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'Perks of Being a Wallflower' Star Ezra Miller to Join Arctic Expedition for Greenpeace (Video)

Ezra Miller Training - H 2013
Courtesy of Paradigm Agency

The actor will plant a flag at the North Pole in early April.

Ezra Miller’s next project is a chilly one.

The 20-year-old star of The Perks of Being a Wallflower and We Need to Talk About Kevin will join an Arctic expedition team to plant a “flag for the future” as part of an international campaign to create a sanctuary in the rapidly melting area around the North Pole. The flag, whose design was chosen by Vivienne Westwood from submissions from young people around the world, will be attached to a glass and titanium pod containing the names of 2.7 million campaign supporters, including One Direction, Jack White and Cameron Diaz. The flag and pod will be lowered to the seabed several miles below the surface.

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“I’ve never camped in the snow before and I’m definitely not an Arctic explorer, but I’m determined to plant this flag at the North Pole to declare it protected,” Miller says in a statement. “The Arctic is melting in front of us, and right now companies are going up there to drill for more oil. It’s time to create a new story.”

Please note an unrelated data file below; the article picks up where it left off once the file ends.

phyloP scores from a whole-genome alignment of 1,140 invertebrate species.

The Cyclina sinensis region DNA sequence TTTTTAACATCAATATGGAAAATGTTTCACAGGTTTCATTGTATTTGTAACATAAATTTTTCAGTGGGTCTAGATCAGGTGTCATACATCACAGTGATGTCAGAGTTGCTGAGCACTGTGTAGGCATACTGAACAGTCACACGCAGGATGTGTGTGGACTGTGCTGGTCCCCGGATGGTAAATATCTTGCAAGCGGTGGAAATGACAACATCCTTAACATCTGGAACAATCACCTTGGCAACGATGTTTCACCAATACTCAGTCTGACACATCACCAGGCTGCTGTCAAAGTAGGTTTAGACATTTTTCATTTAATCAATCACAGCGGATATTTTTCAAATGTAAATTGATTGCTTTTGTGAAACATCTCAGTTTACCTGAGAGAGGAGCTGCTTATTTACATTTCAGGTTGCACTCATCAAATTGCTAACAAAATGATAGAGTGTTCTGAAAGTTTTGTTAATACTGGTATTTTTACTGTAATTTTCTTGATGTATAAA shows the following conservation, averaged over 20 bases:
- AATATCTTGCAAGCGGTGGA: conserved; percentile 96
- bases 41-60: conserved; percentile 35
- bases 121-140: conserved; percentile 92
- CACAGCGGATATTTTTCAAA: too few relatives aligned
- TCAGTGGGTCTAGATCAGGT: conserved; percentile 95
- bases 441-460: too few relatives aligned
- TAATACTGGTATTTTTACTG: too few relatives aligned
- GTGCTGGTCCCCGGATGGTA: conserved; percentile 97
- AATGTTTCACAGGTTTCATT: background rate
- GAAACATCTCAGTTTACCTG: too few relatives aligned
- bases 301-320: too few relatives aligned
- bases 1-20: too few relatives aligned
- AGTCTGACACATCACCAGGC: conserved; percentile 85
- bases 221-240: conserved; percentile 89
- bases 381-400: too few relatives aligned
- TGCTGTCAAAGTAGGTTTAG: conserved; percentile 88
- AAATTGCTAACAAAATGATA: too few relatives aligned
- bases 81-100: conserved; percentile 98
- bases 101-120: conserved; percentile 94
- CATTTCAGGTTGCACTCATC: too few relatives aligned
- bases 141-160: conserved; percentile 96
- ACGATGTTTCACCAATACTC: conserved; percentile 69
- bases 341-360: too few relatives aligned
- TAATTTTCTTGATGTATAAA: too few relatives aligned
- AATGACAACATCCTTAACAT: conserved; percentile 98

Miller will be traveling with three fellow Greenpeace youth ambassadors: Renny Bijoux from the Seychelles, an island nation threatened to be engulfed by rising sea levels; Josefina Skerk, a member of Sweden’s indigenous Sami parliament; and Kiera Kolson, a songwriter and spoken-word artist who belongs to Canada’s Tso’Tine-Gwich’in indigenous community.

On April 5, the team will set off from Barneo, a Russian ice camp at the 89th parallel, skiing for up to eight hours a day, camping in temperatures that could drop to -31 degrees Fahrenheit and using GPS locators among shifting ice floes in order to reach their destination. The journey is expected to take four to 10 days. As preparation for the excursion, Miller recently completed a training course in Montreal, where he dragged a sled containing more than 170 pounds of equipment and learned to melt snow in order to cook freeze-dried food.

“Even after months of training, I’m still pretty terrified about skiing across the frozen Arctic Ocean,” Miller says. “But I feel really honored to have been asked to take part along with these amazing young people, and it’s a story that I will tell to my grandchildren once we’ve won this huge fight against climate change.”